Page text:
Palestine. This change happens to affect Quakers disproportionately
although it is not targeted at Quakers.

One shift in policy affects ex-patriot Palestinians no matter what
country they are now citizens of. Their work visas are not being
renewed. I think that a number of such people are Friends and/or
are employed by the Ramallah Friends Meeting or the Friends
International Center in Ramallah.

Another shift affects the many foreign workers of any origin who work
for international organizations and who in the past have been 3-month
work visas, which I believe is a majority of such workers. The old
policy for many decades has been that the 3-month work visas would be
regularly re-issued upon request. This worked out well for many
teachers whose semesters could fit within such 3-month periods,
although I think they would have to leave the country at Christmas and
Spring breaks and re-enter upon approval. Again, this arrangement had
been in effect for decades. Now such visas are not renewed. A select
few international workers are granted annual visas which are expected
to be renewed despite the other policy chsnges, but it is unikely that
a larger number of these visas will be issued. The many international
workers who had relied upon 3-month visas to work in Palestine are
now largely out in the cold.

Bill Pierre says that usually these kinds of policy changes are made
by a decision of the Israeli parliament, however at this time the
shift appears to have been initiated internally within one of the
Israeli government ministries. There is also supposed to be an
arrangement in place where re-approved visas for Palestine may be
granted if certain officials, one from the Israeli government and
one from the Palestinian government, both agree on the list who who
shall be approved. But discussions between Israeli and Palestinian
officials have broken down because of the larger situation, and
apparently some lower level Israeli bureaucrats have taken

Concerns about these issues have been taken up at the highest
diplomatic levels by various countries who have citizens working in
Palstine, including by U.S. Secretary of State Condeleeza Rice. A
solution does not seem imminent. It's a bit of a mess.

Thanks to Bill Pierre for the info. Thanks to Chris Pifer for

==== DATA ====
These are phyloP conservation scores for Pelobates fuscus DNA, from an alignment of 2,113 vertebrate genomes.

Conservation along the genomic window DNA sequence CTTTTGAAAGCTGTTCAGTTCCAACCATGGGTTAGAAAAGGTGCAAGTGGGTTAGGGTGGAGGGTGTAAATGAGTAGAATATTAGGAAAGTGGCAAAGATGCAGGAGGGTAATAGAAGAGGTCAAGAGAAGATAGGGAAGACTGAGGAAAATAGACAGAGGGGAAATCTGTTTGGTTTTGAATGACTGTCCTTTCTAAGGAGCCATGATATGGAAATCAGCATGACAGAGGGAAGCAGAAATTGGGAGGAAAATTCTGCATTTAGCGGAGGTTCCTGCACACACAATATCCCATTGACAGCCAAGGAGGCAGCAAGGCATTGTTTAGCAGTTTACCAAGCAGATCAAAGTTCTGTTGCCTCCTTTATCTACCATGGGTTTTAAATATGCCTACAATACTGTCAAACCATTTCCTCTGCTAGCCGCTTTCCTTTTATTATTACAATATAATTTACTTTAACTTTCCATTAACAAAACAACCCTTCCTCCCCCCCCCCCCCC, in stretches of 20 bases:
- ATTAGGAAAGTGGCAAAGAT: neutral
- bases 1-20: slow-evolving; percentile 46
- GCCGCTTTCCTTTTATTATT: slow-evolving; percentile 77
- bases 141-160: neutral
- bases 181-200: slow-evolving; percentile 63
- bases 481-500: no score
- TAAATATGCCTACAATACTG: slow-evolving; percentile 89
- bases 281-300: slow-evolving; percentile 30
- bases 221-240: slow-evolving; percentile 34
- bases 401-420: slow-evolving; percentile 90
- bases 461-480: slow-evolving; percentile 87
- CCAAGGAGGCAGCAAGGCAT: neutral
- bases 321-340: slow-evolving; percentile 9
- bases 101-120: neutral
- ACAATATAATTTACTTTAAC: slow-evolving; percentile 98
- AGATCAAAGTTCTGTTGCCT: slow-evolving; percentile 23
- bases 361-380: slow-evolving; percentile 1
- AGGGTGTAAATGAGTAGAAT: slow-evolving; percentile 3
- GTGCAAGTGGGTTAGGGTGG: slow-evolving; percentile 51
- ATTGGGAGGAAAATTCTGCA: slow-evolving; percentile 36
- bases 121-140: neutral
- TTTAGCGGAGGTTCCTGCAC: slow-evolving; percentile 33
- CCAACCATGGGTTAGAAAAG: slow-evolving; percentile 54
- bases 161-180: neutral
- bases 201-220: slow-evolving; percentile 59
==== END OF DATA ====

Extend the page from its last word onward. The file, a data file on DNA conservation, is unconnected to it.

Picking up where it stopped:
referring me to Bill.

My reply to Raymond:
Dear Raymond,
Thank you for obtaining this information and emailingit to me and the Listserve. I'm always interested in motivation. Regardless of what branch or level of the Israeli government the policy change was made the Palestinians I know believe the reason for the expulsion is a deliberate attempt by the Israeli government to remove foreign witnesses to an another imminent major land grab. In recent decades Palestinians have been very successful living in the abroad and they own homes and acreage in the West Bank.
Palestinians who do not work in the West Bank and only want to return for visits are also denied re-enty. Refusing the reentry, makes it easier for the Israelis to confiscate their land and unoccupied homes.

I was emailed an article this week that declared the Israelis had backed down on refusing the three month VISA to American citizens entitledf: Israel backs down on VISAS for Palestinians from US By Harry de Quetteville in Ramallah. I tested it yesterday morning. I called the Israeli Embassy in DC to see if I can get a VISA before leaving for Israel. I was told I would have to apply for the VISA after I arrive in Tel Aviv and I may be granted three months. I may be granted 2 to 3 days "for security purposes". (I'm a grandmother in my sixties, currently walking with a cane?) That means I can not return to the lovely little house in the village I inherited in February from my husband.

November 4, 2006
From John, another member of my Quaker meeting house:

Yes, I did receive it. I am sorry not to have replied
sooner, but I have been very busy, and I leave
tomorrow for a two week trip to Israel/Palestine
myself. I will let you know more about what I learn
when I get back. I keep hearing more stories, and the
situation keeps changing.


to be continued